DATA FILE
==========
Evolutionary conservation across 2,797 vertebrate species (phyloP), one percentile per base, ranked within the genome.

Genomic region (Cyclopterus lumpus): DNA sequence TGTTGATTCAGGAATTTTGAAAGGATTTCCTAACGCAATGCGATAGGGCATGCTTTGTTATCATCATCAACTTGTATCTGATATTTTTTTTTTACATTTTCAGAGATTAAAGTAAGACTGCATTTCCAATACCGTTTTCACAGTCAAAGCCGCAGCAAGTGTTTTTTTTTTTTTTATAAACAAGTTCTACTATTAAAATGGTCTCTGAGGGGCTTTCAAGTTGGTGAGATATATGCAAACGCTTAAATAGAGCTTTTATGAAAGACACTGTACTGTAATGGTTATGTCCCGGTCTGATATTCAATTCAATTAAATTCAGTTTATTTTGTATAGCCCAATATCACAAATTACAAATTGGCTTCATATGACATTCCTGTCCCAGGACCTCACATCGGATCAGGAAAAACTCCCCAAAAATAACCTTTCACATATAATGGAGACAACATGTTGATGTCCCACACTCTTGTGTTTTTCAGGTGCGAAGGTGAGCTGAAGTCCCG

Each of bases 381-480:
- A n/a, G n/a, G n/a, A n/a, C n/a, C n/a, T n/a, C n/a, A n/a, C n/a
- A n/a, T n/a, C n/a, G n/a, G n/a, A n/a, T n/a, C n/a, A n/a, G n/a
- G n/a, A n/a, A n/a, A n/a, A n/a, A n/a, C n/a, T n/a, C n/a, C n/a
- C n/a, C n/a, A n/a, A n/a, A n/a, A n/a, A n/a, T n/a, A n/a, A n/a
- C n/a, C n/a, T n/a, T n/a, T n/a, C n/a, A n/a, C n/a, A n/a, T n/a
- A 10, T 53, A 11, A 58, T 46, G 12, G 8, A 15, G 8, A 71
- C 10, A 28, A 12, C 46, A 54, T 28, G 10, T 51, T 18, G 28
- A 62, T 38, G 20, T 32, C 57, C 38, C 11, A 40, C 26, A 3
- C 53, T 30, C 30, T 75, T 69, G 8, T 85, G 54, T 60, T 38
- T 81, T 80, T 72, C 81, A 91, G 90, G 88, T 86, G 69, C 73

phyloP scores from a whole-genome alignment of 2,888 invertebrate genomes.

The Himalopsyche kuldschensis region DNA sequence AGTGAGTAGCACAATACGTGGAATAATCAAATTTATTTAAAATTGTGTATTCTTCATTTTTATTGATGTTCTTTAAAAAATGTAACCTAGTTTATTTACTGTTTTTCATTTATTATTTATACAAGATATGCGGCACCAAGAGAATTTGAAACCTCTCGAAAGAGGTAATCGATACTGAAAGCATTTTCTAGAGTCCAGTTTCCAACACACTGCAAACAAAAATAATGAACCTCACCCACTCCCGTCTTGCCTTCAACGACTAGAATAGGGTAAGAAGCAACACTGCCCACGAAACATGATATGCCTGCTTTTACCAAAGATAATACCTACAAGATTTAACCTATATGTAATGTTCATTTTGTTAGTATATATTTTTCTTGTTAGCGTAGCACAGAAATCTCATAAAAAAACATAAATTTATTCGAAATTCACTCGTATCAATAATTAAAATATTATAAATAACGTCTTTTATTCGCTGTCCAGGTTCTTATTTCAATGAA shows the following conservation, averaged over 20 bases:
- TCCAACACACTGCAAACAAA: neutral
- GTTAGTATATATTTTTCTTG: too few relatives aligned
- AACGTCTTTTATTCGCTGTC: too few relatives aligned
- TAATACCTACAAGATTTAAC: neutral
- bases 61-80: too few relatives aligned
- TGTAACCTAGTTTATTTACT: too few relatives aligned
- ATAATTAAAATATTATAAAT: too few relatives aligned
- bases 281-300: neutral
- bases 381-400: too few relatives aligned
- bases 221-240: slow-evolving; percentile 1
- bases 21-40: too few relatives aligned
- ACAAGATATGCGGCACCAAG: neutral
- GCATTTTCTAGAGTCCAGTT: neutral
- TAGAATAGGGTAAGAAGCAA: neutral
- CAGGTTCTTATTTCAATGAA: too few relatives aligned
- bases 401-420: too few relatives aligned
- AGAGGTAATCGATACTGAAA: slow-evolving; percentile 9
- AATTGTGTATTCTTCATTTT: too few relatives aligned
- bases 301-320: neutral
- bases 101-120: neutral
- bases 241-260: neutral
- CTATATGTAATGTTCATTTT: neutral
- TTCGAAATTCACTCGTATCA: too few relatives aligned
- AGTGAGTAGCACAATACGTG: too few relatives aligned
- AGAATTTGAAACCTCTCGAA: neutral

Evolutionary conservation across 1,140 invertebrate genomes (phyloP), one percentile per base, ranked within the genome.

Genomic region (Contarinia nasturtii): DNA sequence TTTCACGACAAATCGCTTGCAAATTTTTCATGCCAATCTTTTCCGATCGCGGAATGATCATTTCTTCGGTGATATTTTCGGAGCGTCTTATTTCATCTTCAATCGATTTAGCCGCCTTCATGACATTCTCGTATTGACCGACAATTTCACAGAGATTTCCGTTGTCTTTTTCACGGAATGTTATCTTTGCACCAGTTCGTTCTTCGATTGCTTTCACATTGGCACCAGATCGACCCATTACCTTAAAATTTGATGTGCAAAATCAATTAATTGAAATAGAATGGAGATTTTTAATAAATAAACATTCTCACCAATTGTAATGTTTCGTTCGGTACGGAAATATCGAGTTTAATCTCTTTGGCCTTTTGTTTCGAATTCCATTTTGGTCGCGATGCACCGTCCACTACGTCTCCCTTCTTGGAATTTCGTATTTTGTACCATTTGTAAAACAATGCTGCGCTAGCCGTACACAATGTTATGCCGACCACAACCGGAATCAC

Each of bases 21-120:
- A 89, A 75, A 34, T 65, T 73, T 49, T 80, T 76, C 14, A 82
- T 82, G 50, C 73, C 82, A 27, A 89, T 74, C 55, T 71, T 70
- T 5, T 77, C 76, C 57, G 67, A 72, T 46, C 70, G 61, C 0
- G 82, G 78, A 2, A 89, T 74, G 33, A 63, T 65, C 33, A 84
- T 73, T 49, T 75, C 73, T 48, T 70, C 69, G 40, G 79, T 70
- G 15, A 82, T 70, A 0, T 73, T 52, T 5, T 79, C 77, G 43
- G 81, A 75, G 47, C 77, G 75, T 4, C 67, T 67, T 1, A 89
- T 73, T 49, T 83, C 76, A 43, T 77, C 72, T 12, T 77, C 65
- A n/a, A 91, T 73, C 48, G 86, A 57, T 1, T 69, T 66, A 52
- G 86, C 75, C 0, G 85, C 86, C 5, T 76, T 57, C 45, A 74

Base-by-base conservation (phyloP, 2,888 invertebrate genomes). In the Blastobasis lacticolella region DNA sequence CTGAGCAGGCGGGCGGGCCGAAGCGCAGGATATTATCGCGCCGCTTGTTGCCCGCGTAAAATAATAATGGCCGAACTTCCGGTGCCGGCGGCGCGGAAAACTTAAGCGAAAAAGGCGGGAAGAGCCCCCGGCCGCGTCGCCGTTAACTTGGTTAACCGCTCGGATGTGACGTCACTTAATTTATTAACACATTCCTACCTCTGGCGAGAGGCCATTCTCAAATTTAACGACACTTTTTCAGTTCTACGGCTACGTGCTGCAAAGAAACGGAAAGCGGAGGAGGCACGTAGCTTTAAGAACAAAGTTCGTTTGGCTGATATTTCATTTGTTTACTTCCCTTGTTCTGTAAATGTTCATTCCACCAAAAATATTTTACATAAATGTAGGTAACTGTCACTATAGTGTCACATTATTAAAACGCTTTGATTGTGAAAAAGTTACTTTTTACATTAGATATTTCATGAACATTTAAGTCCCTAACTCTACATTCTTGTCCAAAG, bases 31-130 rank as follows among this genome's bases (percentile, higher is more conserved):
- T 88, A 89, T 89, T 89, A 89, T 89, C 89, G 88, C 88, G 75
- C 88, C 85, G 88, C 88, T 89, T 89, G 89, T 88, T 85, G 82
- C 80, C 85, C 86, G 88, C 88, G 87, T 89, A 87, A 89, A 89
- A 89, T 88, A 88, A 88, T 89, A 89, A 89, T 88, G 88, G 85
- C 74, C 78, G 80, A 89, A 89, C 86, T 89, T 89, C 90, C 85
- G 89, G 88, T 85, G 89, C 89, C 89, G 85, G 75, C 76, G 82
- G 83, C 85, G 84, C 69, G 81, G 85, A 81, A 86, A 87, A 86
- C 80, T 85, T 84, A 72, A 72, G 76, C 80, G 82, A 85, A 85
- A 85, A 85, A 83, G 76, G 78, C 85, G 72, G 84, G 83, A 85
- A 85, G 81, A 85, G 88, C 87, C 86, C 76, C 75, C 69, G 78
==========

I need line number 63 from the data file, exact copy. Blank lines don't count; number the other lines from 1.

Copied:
- A 85, A 85, A 83, G 76, G 78, C 85, G 72, G 84, G 83, A 85